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-   -   How do Black Neon Tetras behave towards members of their own school? (http://www.tropicalfishkeeping.com/characins/how-do-black-neon-tetras-behave-93545/)

Akeath 02-16-2012 06:50 PM

How do Black Neon Tetras behave towards members of their own school?
 
I'm kind've interested in these guys. As I understand it they are peaceful schooling fish, but I am curious to know more about details about their schooling behavior.

Do they have a pecking order within the school, like Cherry Barbs or Black Skirts?
Do individuals within the school display to each other but not really fight, like Dwarf Neon Rainbows?
Or are they peaceful schoolers that do lots of harmless play, like Corydoras Catfish do?
Or do they not really seem to differentiate much between members of the school and just sort've all swim together, like Espei Rasboras or Gold Tetras?
Do they chase/dart at each other every now and then, like Harlequin Rasboras do?
Are there problems with one bully in the group if they are in proper school sizes of 6 or more?

And are they particularly tight or loose schoolers?

Also, do they mostly just sit in one place as they school, or are they constantly swimming around?
Are males kind've hard on the females?

Do they ever fin nip?

On another note, would they be compatible with Praecox Rainbows? All the other fish in my tank are listed as compatible with them in the Black Neon Tetra Profile, but Rainbows are not mentioned either way.

GwenInNM 02-16-2012 08:30 PM

Quote:

Originally Posted by Akeath (Post 984406)
I'm kind've interested in these guys. As I understand it they are peaceful schooling fish, but I am curious to know more about details about their schooling behavior.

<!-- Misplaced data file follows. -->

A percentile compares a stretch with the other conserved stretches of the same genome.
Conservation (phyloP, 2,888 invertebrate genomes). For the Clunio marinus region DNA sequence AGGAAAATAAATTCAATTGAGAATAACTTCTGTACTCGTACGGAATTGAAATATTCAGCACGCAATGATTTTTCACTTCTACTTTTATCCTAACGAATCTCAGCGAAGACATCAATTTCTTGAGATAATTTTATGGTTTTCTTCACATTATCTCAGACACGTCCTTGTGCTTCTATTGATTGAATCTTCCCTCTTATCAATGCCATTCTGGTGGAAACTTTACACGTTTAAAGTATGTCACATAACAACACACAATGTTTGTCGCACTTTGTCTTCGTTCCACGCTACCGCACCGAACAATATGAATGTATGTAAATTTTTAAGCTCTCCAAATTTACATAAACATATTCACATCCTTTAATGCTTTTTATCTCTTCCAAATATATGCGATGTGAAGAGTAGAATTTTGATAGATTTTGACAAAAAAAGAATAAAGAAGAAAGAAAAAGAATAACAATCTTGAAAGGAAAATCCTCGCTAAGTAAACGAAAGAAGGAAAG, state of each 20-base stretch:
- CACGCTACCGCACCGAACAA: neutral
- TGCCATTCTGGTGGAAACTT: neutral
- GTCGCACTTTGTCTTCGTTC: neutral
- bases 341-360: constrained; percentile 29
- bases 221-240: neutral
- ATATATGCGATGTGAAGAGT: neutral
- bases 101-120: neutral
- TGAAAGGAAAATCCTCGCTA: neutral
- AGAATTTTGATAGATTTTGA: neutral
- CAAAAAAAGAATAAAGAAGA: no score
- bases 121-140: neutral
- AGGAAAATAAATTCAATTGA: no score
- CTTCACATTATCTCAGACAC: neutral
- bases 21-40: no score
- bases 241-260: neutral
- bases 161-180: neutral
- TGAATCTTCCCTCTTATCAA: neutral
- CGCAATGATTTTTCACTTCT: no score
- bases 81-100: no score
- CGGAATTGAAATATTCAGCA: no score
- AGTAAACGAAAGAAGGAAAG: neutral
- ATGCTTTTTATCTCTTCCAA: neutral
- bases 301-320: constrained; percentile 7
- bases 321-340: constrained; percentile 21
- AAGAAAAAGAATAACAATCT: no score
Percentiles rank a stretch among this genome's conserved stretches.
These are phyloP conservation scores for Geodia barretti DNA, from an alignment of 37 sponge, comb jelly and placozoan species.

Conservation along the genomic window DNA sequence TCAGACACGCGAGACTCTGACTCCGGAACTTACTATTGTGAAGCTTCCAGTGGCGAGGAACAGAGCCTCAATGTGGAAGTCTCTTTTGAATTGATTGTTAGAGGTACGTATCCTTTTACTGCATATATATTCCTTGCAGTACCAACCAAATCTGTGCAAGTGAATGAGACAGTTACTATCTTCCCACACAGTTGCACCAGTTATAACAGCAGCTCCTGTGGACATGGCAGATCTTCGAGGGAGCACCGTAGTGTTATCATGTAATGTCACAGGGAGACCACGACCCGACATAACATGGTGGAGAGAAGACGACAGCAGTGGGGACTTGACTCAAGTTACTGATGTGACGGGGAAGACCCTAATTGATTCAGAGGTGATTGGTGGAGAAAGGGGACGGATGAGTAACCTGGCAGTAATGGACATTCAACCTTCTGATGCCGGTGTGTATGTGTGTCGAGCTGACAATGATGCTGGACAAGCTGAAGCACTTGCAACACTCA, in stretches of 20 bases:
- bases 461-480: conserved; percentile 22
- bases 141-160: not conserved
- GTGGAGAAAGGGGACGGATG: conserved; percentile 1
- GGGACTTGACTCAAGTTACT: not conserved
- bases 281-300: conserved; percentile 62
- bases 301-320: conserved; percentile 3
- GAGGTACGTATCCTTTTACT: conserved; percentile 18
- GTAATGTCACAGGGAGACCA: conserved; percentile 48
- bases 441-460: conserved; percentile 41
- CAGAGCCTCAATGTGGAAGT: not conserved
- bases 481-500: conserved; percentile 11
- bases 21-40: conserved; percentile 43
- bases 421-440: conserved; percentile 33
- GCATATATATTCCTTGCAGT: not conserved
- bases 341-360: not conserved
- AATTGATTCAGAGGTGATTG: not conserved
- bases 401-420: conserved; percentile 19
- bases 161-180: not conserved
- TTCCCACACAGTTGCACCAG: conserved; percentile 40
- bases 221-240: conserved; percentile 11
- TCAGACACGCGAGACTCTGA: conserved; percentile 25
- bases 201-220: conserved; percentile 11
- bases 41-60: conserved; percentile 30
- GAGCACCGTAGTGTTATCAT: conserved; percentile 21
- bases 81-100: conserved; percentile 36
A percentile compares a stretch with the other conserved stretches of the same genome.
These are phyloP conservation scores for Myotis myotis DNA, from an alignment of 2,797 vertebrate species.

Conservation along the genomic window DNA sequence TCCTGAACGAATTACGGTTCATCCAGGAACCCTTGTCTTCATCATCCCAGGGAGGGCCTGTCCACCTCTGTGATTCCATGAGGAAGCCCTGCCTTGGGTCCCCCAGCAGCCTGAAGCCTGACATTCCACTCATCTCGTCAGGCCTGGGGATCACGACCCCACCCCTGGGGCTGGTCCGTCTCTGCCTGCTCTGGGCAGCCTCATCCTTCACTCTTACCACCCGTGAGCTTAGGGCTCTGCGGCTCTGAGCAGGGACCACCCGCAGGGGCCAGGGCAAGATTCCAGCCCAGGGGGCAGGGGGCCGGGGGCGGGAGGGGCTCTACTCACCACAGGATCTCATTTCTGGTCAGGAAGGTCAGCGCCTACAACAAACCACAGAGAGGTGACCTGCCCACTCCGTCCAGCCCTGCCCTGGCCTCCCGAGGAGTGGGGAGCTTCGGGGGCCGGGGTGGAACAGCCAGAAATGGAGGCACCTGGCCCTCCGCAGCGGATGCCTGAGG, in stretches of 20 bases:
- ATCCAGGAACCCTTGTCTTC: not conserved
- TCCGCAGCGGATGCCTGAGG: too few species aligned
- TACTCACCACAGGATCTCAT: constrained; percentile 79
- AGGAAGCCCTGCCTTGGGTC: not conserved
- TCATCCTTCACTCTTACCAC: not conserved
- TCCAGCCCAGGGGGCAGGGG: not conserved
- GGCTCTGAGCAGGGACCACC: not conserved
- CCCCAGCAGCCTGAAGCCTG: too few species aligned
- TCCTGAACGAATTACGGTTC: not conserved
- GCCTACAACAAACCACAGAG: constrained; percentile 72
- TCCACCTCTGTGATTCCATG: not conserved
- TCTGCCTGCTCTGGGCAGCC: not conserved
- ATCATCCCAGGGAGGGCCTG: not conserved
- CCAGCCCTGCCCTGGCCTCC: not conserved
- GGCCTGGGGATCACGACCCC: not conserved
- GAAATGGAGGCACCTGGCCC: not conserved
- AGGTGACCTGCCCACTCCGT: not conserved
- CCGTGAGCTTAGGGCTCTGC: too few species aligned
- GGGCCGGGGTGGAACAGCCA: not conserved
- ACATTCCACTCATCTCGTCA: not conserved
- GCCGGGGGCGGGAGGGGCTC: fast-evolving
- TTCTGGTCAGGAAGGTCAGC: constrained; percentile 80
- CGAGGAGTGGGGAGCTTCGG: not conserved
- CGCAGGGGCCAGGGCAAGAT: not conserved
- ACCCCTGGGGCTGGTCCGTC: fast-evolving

Do they have a pecking order within the school, like Cherry Barbs or Black Skirts?
Do individuals within the school display to each other but not really fight, like Dwarf Neon Rainbows?
Or are they peaceful schoolers that do lots of harmless play, like Corydoras Catfish do?
Or do they not really seem to differentiate much between members of the school and just sort've all swim together, like Espei Rasboras or Gold Tetras?
Do they chase/dart at each other every now and then, like Harlequin Rasboras do?
Are there problems with one bully in the group if they are in proper school sizes of 6 or more?

And are they particularly tight or loose schoolers?

Also, do they mostly just sit in one place as they school, or are they constantly swimming around?
Are males kind've hard on the females?

Do they ever fin nip?

On another note, would they be compatible with Praecox Rainbows? All the other fish in my tank are listed as compatible with them in the Black Neon Tetra Profile, but Rainbows are not mentioned either way.


I have 4 black neons with my 2 praecox. Black neons are not that tightly knit as a group. IMO. They hang, and don't bother anyone at all.

Byron 02-18-2012 04:50 PM

Quote:

Do they have a pecking order within the school, like Cherry Barbs or Black Skirts?
Do individuals within the school display to each other but not really fight, like Dwarf Neon Rainbows?
Or are they peaceful schoolers that do lots of harmless play, like Corydoras Catfish do?